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Printer Name

Choose a printer name for the printer you are adding to a system. A printer name must be unique among all printers known to the system, and can contain a maximum of 14 alphanumeric characters and underscores. When you administer printers in a complex network, keep printer names unique.

You should also establish conventions when naming printers. Make your printer names meaningful and easy to remember. A printer name can identify the type of printer, its location, or the print server name. Establish a naming convention that works for your site. If you have different types of printers on the network, for example, including the printer type as part of the printer name can help users choose an appropriate printer. You could identify, for instance, PostScript printers with the letters PS. If all of the printers at your site are PostScript printers, however, you do not need to include PS as part of the printer name.

You use printer names to perform the following tasks:

  Add the printer to the LP print service
  Change the configuration of the printer
  Monitor the print queue
  Check the status of the printer
  Accept or cancel print requests for the printer
  Enable or disable the printer
  Specify a default printer
  Submit a print job to a particular printer

Printer Port

When you install a printer or later change its setup, you can specify the device, or the printer port, to which the printer is connected by using Admintool or the lpadmin -p printer-name -v device-name command.

Most systems have two serial ports and a parallel port. Unless you add ports, you cannot connect more than two serial printers and a parallel printer to one system.

With Admintool, you can choose either /dev/term/a or /dev/term/b for the serial port, or choose Other and specify any port name that the print server recognizes. These options give you as much flexibility as the lpadmin command.

The LP print service initializes the printer port using the settings from the standard printer interface program. If you have a parallel printer or a serial printer for which the default settings do not work, you need to adjust the printer port characteristics to use a custom setting.

NOTE:  If you use multiple ports on an x86 microprocessor-based system, only the first port is enabled by default. To use more than one port, you must manually edit the device driver port configuration file for each additional asy (serial) port or lp (parallel) port. Here are the pathnames for the x86 port configuration files:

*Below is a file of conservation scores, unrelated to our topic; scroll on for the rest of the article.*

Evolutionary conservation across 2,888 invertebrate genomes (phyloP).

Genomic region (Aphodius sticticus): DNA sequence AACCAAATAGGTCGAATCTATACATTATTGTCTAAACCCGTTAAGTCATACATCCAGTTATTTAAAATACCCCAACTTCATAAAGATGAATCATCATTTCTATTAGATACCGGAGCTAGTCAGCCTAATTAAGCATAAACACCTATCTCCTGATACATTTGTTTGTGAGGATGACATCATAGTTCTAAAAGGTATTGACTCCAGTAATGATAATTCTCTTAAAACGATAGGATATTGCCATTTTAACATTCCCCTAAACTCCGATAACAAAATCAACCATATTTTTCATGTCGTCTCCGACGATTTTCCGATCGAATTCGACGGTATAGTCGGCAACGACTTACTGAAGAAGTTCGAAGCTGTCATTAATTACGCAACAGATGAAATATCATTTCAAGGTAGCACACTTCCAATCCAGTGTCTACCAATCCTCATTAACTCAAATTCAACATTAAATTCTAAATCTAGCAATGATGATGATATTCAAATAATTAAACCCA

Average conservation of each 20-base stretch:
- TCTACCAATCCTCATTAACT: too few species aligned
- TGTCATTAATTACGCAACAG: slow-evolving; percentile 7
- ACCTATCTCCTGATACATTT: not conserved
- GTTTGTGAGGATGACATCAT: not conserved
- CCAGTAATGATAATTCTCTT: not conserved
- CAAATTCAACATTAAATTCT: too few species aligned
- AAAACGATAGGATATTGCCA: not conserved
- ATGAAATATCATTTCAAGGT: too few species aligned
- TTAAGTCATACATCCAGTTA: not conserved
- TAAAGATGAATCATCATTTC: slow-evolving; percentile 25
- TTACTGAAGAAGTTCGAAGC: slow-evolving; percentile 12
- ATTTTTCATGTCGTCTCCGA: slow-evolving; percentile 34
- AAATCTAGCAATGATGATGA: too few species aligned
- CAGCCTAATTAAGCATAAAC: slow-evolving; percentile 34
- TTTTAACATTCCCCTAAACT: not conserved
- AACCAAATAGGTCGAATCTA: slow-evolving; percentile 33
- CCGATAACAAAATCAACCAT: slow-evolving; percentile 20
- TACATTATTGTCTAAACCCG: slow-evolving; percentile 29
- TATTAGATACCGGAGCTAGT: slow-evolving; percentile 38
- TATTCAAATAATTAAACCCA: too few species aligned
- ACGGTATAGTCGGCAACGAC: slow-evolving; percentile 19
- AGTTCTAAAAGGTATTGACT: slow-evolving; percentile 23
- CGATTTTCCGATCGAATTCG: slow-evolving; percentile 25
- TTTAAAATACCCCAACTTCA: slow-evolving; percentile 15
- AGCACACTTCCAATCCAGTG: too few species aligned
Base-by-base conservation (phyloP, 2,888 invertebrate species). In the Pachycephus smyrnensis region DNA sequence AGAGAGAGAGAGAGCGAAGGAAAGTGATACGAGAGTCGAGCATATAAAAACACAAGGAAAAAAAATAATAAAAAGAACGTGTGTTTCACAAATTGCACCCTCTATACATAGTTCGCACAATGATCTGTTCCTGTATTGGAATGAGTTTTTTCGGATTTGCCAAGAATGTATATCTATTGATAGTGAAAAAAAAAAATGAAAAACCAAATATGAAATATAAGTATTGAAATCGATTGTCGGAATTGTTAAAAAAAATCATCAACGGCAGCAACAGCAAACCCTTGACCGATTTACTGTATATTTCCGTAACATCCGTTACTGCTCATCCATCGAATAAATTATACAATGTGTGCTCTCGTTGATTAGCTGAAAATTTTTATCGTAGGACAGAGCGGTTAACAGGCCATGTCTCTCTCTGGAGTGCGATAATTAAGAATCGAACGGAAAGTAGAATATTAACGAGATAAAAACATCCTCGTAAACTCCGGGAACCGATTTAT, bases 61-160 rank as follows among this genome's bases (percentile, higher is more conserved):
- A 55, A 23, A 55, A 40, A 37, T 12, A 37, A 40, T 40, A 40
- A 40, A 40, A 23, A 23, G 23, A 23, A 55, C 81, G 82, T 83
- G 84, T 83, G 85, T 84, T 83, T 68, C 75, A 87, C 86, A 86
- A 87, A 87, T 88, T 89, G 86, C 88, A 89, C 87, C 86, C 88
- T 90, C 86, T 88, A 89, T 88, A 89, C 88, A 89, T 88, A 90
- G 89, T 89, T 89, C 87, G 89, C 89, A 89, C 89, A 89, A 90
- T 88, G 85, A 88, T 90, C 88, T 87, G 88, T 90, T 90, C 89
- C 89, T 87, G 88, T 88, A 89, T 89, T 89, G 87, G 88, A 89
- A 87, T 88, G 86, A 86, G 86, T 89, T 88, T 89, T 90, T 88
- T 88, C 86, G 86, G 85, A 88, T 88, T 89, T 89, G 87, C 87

Refer to your x86 documentation for information about configuring serial and parallel ports on x86 systems.

Printer Type

A printer type is the generic name for a printer. By convention, it is often derived from the manufacturer's name. For example, the printer type for the Digital Equipment Corporation LN03 printer is ln03. However, one common printer type—PS, for PostScript laser printer—does not follow this convention. PS is used for many different models of PostScript printers.

For a local PostScript printer, use either PS or PSR (which reverses the pages) as the printer type. PSR works reliably only with PostScript files that conform to the standards in Appendix C of the PostScript Language Reference Manual. Refer to the bibliography at the back of this book for a complete reference.

The printer type must match an entry in the terminfo database. The LP print service uses the printer type to extract information about the capabilities of the printer from the terminfo database, as well as the control data, to initialize a particular printer before printing a file.

You specify the printer type with the -T option of the lpadmin command, where printer-type matches the name of a file in the terminfo database, which contains compiled terminal information files. These files are located in the /usr/share/lib/terminfo/* directories. For example, the terminfo file for the type name PS is /usr/share/lib/terminfo/P/PS.

If a printer can emulate more than one kind of printer, you can assign it several types. If you specify more than one printer type, the LP print service uses one of the types as appropriate for each print request.

If you don't specify a type, the default type is unknown, and the local printer does not get initialized before printing a file. When specifying the printer type on a SunOS 5.x print client, the default type unknown is desirable.

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